Is an MD considered a doctorate?

<p>I've been told for all this time that it is...but now I'm reading that it's considered on the same level as a master's degree?</p>

<p>are you serious? MD stands for Medical Doctor. PhD stands for Doctor of Philosophy. Medical Doctors are always addressed as Dr. So and So. PhD's often eschew being called Dr...even in a formal classroom situation. </p>

<p>J.D. is a Juris Doctor but its not really considered a "doctorate"...it replaced the old LLB, or Bachelor of Laws degree.</p>

<p>EdD is a Doctor of Education, and normally takes less time than a PhD and is not nearly as prestigious.</p>

<p>D.D.S. is Doctor of Dental Surgery...or Dentist. They are called "Dr. So and So in their offices."</p>

<p>O.D. is Doctor of Osteopathy, and they are considered Doctors and work side by side with MD's, or on their own. But their education is in an Osteopathic Medical School.</p>

<p>D.C. is Doctor of Chiripractic, or Chiropractor. Its common to call them "Dr." in their office, but its a bit of a stretch to equate them with an O.D. or MD. Its more of a service. </p>

<p>People seek degrees for a license or job requirement, not for prestige and being called, "Doctor".</p>

<p>So...an MD is a doctorate?</p>

<p>The MD is a doctorate, but it is a "professional" doctorate as opposed to a research doctorate like the Ph.D. The JD is also a professional doctorate, as is DDS, DDM, etc. Professional doctorates do not require a dissertation, which is the result of original research. FYI, there are research doctorates in medicine and law-- called Ph.Ds and SJDs, respectively.</p>

<p>And to clarify what Soveigndebt said about the JD---it did replace the LLB degree for the express purpose of recognizing that three years of study post baccalaureate deserved a doctorate. Prior to the 1930's law schools did not require a bachelors degree (neither did medical schools before the opening of Johns Hopkins Medical School in the 1880's). By the 1960's, most law schools replaced the bachelor of laws degree with the Juris Doctor degree. Most countries still don't require a bachelors degree to study law, so the LLB still exists elsewhere, but not in the US. The research doctorate in law, which used to be called the LLD, is now the Doctor os Juridical Science (SJD).</p>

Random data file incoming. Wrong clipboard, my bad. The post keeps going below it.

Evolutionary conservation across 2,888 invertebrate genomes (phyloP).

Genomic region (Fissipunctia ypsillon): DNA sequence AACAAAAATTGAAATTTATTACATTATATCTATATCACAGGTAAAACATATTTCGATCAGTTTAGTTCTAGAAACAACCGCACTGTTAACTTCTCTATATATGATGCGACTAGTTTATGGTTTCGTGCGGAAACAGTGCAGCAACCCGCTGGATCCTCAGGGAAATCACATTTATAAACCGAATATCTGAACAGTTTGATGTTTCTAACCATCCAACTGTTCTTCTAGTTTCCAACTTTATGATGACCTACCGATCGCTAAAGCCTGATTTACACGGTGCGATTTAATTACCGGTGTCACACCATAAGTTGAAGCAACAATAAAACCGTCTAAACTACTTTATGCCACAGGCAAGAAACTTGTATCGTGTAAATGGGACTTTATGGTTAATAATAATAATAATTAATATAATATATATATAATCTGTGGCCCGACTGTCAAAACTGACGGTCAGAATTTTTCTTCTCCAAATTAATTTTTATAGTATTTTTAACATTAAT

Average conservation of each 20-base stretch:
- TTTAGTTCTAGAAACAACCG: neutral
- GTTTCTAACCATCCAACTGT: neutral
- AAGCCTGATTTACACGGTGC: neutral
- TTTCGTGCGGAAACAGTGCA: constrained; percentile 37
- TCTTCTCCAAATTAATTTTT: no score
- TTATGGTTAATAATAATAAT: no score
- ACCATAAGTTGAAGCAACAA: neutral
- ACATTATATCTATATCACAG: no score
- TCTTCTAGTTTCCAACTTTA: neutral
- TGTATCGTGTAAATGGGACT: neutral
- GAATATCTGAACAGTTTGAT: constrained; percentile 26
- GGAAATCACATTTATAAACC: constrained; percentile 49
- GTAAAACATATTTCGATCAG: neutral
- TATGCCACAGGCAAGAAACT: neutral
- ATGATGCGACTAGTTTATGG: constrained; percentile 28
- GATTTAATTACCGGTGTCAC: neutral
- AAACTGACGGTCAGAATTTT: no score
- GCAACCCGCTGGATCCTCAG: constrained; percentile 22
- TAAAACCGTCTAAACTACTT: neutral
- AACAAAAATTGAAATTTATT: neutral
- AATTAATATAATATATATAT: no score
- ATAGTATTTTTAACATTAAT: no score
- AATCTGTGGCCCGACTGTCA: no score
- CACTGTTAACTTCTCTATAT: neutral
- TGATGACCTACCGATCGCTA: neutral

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D.C. is Doctor of Chiripractic, or Chiropractor. Its common to call them "Dr." in their office, but its a bit of a stretch to equate them with an O.D. or MD. Its more of a service.

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<p>The DC degree is four years of graduate-level study, so it's very appropriate to consider it a true doctoral degree. I agree that it is not on the same refined plane as an OD or MD, simply because the entrance requirements are less stringent and the competition is less. A bachelor's degree is not strictly required, although most have it.</p>

<p>The same, incidently, is true for another doctoral degree - Doctor of Optometry. It's a four year graduate-level degree, and most students entering the program have bachelor's degrees.</p>

<p>Yes and no.</p>

<p>The origin and meaning of doctor was reserved for academia and teachers. Historically, PhDs were the 'true' doctors. People who hold professional degrees (e.g. the MD) should only be considered doctors outside of practice. Generally in America, the counterfactual is now assumed by the lay public.</p>

<p>Professional degrees (e.g. the MD) have now subsumed the title "Dr." even though their practice may not involve a dissemination/teaching of knowledge/research.</p>

<p>Just to clarify:</p>

<p>O.D. = Doctor of Optometry</p>

<p>D.O. = Doctor of Osteopathic Medicine</p>

<p>In the US, at least, the D.O. is equivalent to the M.D. in terms of licensing and medical practice, including the ability to pursue an M.D.--or allopathic--residency after medical school.</p>

<p>Oops! Thanks 45percenter. You are absolutely correct.</p>